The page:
Increased parking fees pay for attendant

Prices increase $30 as the school seeks to improve parking lot security.

New school year, new parking regulations. The school did away with the outdated early line-up for parking spaces and adopted a modernized solution that allows students to select their space online called Vendini. Additionally, prices for student parking spaces have doubled to $60, but not without reason. Students will become familiar with a new face in the parking lot throughout the year.

“Late last spring, early summer we decided that we wanted to have something that almost every other school district has,” assistant principal Bruce Coachman said. “Somebody during the day helping with the parking lot to protect against potential vandalism, strangers or intruders, as well as supervising and monitoring certain students that have to go off campus.”

The new parking lot attendant will look out for the safety of the students, as well as enforcing parking and off campus rules.

“My duty is to police the parking lot, to make sure the students are in their correct parking spots and have tags,” parking attendant David Willoz said. “I will be keeping an extra set of eyes on the building, and making sure that we don’t have anything happening that’s unusual or bad.”

Students in dual credit classes, off-campus PE, or with off campus privileges are assured that they will not have these freedoms infringed upon.

“What we’re trying to do now is to develop a pass system similar to the one that is used when a student is late to school and they check in at the front office,” Willoz said. “Right now it’s on the honor system until they put that in place. I’m just asking the students where they’re going, if they have a doctor’s appointment, if they’re in dual credit and waving them on.”

Students attempting to leave campus for lunch, or simply to skip class will now have a difficult time doing so with Willoz monitoring the parking lot.

“If I see a student leaving and they don’t have a reason, I will have to get their name, and if they don’t give me their name then I’ll have to take down their license plate or parking pass number and report it to school resource officer Mark Mitchell,” Willoz said. “My job isn’t confrontational, I’m just here to make sure that everything is safe and all of the parking goes smoothly.”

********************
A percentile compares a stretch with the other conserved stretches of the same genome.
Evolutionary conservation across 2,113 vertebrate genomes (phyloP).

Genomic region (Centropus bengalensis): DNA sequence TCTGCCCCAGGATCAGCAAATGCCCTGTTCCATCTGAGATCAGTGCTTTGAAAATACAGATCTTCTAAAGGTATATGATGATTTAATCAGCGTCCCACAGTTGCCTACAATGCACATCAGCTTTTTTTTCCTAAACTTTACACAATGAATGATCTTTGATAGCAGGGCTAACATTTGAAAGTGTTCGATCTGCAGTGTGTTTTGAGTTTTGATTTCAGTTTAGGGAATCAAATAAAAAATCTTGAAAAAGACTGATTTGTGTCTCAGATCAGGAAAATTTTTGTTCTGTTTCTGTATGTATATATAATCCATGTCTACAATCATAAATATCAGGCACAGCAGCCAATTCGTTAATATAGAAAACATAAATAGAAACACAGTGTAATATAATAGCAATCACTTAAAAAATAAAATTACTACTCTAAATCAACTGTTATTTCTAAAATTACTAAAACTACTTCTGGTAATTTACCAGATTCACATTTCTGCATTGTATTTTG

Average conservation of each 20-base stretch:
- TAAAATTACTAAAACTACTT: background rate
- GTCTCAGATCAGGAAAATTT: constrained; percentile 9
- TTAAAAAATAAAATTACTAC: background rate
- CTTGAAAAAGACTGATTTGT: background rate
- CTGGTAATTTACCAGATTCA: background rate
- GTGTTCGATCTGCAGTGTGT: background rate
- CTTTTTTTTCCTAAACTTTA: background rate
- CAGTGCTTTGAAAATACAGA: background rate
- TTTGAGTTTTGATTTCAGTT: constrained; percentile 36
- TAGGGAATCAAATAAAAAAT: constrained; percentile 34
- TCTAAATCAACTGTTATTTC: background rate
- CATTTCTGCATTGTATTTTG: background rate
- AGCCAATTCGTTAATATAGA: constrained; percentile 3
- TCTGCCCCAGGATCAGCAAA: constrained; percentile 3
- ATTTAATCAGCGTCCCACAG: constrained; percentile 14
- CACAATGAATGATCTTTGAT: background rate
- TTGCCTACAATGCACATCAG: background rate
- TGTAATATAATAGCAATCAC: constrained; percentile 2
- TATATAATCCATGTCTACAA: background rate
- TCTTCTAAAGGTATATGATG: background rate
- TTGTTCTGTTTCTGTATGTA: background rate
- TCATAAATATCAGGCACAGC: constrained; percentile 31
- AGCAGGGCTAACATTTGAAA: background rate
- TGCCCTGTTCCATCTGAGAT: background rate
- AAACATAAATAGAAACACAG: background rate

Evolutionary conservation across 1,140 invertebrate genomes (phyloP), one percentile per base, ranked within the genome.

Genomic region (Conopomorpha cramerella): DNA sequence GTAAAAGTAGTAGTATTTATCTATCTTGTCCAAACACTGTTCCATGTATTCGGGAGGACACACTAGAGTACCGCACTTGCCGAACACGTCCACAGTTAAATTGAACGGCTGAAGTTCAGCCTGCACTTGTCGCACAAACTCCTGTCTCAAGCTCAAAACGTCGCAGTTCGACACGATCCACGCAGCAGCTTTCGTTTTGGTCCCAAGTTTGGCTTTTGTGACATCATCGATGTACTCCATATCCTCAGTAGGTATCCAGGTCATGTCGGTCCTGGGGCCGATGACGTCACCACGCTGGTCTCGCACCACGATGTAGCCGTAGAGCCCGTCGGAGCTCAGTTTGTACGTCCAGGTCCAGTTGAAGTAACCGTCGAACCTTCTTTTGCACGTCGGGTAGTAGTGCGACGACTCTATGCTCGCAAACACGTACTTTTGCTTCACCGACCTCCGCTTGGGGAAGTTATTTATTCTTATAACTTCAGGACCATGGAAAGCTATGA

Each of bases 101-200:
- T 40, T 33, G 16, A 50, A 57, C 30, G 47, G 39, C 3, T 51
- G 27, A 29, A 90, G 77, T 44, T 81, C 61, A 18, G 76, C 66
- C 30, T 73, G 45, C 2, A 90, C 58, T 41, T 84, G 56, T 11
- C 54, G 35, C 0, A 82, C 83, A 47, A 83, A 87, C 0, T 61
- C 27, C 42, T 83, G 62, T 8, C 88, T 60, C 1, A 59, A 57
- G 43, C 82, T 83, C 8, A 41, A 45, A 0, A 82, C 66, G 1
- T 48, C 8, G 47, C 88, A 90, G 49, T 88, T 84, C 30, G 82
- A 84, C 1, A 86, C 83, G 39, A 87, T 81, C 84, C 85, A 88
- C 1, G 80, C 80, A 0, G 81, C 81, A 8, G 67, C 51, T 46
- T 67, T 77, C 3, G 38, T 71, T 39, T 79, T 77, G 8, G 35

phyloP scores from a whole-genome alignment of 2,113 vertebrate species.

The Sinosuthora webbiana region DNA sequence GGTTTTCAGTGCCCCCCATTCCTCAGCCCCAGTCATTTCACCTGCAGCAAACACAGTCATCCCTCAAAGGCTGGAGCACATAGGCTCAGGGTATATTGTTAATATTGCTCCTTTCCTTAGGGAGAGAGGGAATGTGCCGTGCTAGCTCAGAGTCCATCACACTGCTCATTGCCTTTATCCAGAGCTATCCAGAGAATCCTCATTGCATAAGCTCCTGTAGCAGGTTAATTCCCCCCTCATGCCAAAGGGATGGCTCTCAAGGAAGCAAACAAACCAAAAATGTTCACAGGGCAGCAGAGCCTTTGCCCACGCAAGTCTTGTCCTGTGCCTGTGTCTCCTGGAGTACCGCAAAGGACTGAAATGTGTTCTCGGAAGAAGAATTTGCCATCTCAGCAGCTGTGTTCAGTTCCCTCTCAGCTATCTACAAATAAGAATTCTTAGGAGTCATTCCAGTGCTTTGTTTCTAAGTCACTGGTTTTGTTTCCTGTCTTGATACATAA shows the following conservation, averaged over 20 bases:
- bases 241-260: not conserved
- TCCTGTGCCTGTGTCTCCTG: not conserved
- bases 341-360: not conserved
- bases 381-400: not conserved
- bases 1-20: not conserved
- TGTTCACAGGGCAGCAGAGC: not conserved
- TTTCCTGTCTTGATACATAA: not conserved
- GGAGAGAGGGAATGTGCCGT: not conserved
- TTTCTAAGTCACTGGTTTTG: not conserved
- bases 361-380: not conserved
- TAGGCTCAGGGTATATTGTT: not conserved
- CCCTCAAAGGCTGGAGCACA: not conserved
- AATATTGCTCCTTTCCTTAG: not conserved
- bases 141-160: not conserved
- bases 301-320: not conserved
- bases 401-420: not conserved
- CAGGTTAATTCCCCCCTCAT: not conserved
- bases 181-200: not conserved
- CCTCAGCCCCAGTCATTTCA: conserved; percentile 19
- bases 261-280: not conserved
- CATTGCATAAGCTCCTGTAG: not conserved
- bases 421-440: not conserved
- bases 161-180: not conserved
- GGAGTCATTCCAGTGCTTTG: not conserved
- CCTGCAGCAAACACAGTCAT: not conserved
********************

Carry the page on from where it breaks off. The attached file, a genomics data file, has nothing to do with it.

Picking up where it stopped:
Willoz has already had to confront a student about staying on campus during lunch.

Doubling the cost is worth the extra cost or we never would’ve proposed the idea in the first place.”

— assistant principal Bruce Coachman

“I walked outside trying to be a sneaky Mac Phillips,” senior Mac Phillips said. “Basically what happened was the parking attendant turned his turbo on in his golf cart and told me that I couldn’t go to Canes, and I had to go back inside because I wasn’t supposed to be leaving.”

Willoz had previously worked in the district and applied for the job online immediately when it appeared.

“We wanted to try to if we could, utilize someone who was already in the district who was working in some other capacity,” Coachman said. “In this case, this gentleman is semi-retired, and he has bus routes that he runs in the morning, so he’s free during the day. That gets someone we already know, trust, and value, who knows our students, knows our community, knows the area. There was very little in the way of him having to learn what we wanted him to know. He was also someone we trusted and had a heart for kids and knew had the best interests of our students in mind and knew the values of our community.”

In order to afford the new attendant, the district doubled the prices of student parking spaces, however, some don’t agree with the increase.

“I think it’s ridiculous that I even have to pay to park at my own school,” junior Glennon Carevic said. “$30 was enough; raising it to $60 is way too much.”

The goal of employing a parking attendant is to prioritize the safety of students, regardless of the price.

“I don’t know what value individuals put on another measure of security,” Coachman said. “I don’t have data to tell you how much it helps. I know that the amount our students pay is significantly more than neighboring districts ask their students to pay. I also recognize that we are unique, because of the way that our students behave. They are generally compliant and well-behaved. Having said that, I think that doubling the cost is worth the extra cost or we never would’ve proposed the idea in the first place.”